DDONE lawsuit is tossed out

“We’d like to be [operating] in 2013,” Minneapolis’ then Solid Waste and Recycling Division Director Susan Young said a year ago, about the city’s and Hennepin County’s proposal to replicate the county’s Bloomington hazardous waste recycling center and replace the city’s Southside transfer station, all at 27th and University avenues NE.

Ten months later, after spending more than $2 million to buy the property, city officials, in a court document, referred to the city’s communications about the project as “speculative discussions regarding a potential facility.”

Whatever the city’s position, the “speculative discussions” argument carried the day with Hennepin County District Court Judge Bruce Peterson, who dismissed a Northeast group’s lawsuit challenging the proposed facility.

The city argued—and Peterson agreed—that the lawsuit could not proceed because the city doesn’t really have a project that can be judged.

In its Memorandum of Law in Support of Motion to Dismiss, the city’s attorneys wrote, “The City readily acknowledges that there has been discussion about potentially locating a facility of some sort on the subject parcel; however, the scope and nature of any such proposal has not been decided.”

Therefore, they wrote, the lawsuit should be dismissed. Peterson agreed.

The plaintiffs in the lawsuit are a nonprofit corporation called Don’t Dump on Northeast (DDONE) and 19 area residents who are trying to stop City and Hennepin County plans to build the waste-handling facility.

They have argued that the property is zoned I-2, the city’s medium-intensity industrial zoning, and that the facility as the City and County have described it is a “waste transfer and disposal facility,” which is not allowed on a property with that zoning. The City argues that it will not be a “waste transfer and disposal facility,” but a “recycling facility,” which is allowed on a property with I-2 zoning.

City officials have said the facility would produce and handle some solid wastes that are not recyclable, and the plaintiffs said that means it will be a waste-transfer facility, and therefore not allowed in the I-2 zoning.

In November, 2010, the residents challenged the project in a letter to Minneapolis Zoning Administrator Steve Poor, who responded that the planned facilities are allowed in I-2 zoning. They appealed his decision to the City’s Zoning Board of Adjustment, and to the Minneapolis City Council, and both affirmed Poor’s determination.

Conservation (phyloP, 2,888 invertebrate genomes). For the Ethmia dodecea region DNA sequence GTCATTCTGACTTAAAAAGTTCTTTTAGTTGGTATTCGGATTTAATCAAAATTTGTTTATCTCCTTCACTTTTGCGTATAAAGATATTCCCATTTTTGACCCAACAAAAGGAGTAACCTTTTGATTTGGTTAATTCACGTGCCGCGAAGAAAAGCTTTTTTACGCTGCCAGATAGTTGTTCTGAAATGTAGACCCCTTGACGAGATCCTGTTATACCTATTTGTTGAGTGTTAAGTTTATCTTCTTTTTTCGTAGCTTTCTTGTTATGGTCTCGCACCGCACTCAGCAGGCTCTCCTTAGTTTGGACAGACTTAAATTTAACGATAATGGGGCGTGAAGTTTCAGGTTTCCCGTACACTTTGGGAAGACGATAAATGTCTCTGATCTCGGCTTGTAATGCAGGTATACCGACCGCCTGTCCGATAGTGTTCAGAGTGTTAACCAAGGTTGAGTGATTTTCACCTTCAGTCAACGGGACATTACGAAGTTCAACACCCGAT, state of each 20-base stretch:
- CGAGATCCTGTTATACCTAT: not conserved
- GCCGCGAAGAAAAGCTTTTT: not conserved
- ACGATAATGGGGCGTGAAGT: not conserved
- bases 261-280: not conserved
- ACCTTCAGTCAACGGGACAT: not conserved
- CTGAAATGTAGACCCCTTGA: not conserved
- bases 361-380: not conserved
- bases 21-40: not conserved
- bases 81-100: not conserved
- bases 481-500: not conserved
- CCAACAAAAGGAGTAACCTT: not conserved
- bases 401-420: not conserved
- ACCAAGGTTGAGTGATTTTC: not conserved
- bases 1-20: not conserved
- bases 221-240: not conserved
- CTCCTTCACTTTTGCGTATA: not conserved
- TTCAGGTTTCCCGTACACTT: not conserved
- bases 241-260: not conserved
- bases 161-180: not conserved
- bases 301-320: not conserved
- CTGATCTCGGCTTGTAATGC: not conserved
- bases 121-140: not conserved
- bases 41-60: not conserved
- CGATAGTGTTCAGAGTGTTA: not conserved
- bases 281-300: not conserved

Judge Peterson said in a Jan. 5 ruling that the case is important and needs to be decided, but not through an immediate lawsuit.

“This case raises significant political questions about where to locate an important public facility which may have some negative consequences to its neighbors, and a significant legal question about whether a prohibited use which is an inevitable byproduct of a permitted use therefore bars the permitted use. But the City of Minneapolis has not yet sought the site plan and zoning approval necessary for such a facility. By jumping the gun, Plaintiffs have deprived the City of an opportunity to develop a final plan for the facility and to present it in a form that is most politically acceptable and technologically effective. Plaintiffs are entitled to a thorough exploration of their concerns. However, now is not the time and this court is not the place.”

Peterson also cited a Minnesota law that allows judges to refuse to enter judgement in a case “where such judgment or decree, if rendered or entered, would not terminate the uncertainty or controversy giving rise to the proceeding.”

“In this situation,” Peterson wrote, “it is clear that no ruling of this Court at this point will terminate the nascent controversy. If the Court were to rule on the merits of this matter and find for the City, the City would still be obligated to follow the process for obtaining a conditional use permit and site use approval from the Planning Commission. If the Court were to consider the matter fully and rule on the merits in favor of the Plaintiffs, the City could simply make revisions to the hypothetical plan considered by the Zoning Administrator and submit a revised plan for approval by the Zoning Commission.

“...It appears advisable at this time to grant the City’s motion [to dismiss the lawsuit]. All parties will benefit from providing the City time and opportunity to thoughtfully develop a final proposal, the details of which may then be fully considered in the appropriate forum.”

When the City’s and County’s plans are finalized, they will have to go through several permitting processes, and the granting of some of those permits can be appealed through the courts.

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Kerry Ashmore's picture
Kerry Ashmore

Kerry Ashmore edits the Northeaster.